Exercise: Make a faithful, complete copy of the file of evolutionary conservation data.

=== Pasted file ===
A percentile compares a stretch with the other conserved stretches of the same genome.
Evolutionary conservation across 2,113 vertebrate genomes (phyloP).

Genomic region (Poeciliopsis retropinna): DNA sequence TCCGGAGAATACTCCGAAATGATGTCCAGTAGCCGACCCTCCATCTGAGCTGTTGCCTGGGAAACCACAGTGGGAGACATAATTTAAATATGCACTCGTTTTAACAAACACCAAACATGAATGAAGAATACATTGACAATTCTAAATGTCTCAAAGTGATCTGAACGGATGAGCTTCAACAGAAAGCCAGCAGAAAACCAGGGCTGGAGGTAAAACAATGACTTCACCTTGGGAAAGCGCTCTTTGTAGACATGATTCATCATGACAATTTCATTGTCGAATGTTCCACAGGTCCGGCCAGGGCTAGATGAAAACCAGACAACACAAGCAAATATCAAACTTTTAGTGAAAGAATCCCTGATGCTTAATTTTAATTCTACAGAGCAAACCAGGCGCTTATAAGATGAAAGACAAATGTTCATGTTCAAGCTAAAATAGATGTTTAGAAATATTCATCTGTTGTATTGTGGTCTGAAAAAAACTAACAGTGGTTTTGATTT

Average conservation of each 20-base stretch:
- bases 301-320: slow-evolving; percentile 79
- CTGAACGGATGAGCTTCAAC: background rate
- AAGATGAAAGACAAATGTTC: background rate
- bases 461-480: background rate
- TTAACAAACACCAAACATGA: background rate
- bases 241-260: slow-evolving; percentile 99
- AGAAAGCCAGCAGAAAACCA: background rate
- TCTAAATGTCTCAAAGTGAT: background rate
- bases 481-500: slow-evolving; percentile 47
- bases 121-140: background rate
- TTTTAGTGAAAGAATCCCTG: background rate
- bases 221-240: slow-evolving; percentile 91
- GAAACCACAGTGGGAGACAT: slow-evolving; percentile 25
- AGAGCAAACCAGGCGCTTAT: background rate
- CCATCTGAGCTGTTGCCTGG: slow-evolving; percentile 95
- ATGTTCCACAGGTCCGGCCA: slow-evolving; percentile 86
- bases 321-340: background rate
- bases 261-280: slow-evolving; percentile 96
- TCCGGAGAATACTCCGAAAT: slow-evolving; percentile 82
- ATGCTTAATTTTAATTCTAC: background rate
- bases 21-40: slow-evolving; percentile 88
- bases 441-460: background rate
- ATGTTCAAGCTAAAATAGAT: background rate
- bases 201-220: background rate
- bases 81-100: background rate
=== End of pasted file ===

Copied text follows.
A percentile compares a stretch with the other conserved stretches of the same genome.
Evolutionary conservation across 2,113 vertebrate genomes (phyloP).

Genomic region (Poeciliopsis retropinna): DNA sequence TCCGGAGAATACTCCGAAATGATGTCCAGTAGCCGACCCTCCATCTGAGCTGTTGCCTGGGAAACCACAGTGGGAGACATAATTTAAATATGCACTCGTTTTAACAAACACCAAACATGAATGAAGAATACATTGACAATTCTAAATGTCTCAAAGTGATCTGAACGGATGAGCTTCAACAGAAAGCCAGCAGAAAACCAGGGCTGGAGGTAAAACAATGACTTCACCTTGGGAAAGCGCTCTTTGTAGACATGATTCATCATGACAATTTCATTGTCGAATGTTCCACAGGTCCGGCCAGGGCTAGATGAAAACCAGACAACACAAGCAAATATCAAACTTTTAGTGAAAGAATCCCTGATGCTTAATTTTAATTCTACAGAGCAAACCAGGCGCTTATAAGATGAAAGACAAATGTTCATGTTCAAGCTAAAATAGATGTTTAGAAATATTCATCTGTTGTATTGTGGTCTGAAAAAAACTAACAGTGGTTTTGATTT

Average conservation of each 20-base stretch:
- bases 301-320: slow-evolving; percentile 79
- CTGAACGGATGAGCTTCAAC: background rate
- AAGATGAAAGACAAATGTTC: background rate
- bases 461-480: background rate
- TTAACAAACACCAAACATGA: background rate
- bases 241-260: slow-evolving; percentile 99
- AGAAAGCCAGCAGAAAACCA: background rate
- TCTAAATGTCTCAAAGTGAT: background rate
- bases 481-500: slow-evolving; percentile 47
- bases 121-140: background rate
- TTTTAGTGAAAGAATCCCTG: background rate
- bases 221-240: slow-evolving; percentile 91
- GAAACCACAGTGGGAGACAT: slow-evolving; percentile 25
- AGAGCAAACCAGGCGCTTAT: background rate
- CCATCTGAGCTGTTGCCTGG: slow-evolving; percentile 95
- ATGTTCCACAGGTCCGGCCA: slow-evolving; percentile 86
- bases 321-340: background rate
- bases 261-280: slow-evolving; percentile 96
- TCCGGAGAATACTCCGAAAT: slow-evolving; percentile 82
- ATGCTTAATTTTAATTCTAC: background rate
- bases 21-40: slow-evolving; percentile 88
- bases 441-460: background rate
- ATGTTCAAGCTAAAATAGAT: background rate
- bases 201-220: background rate
- bases 81-100: background rate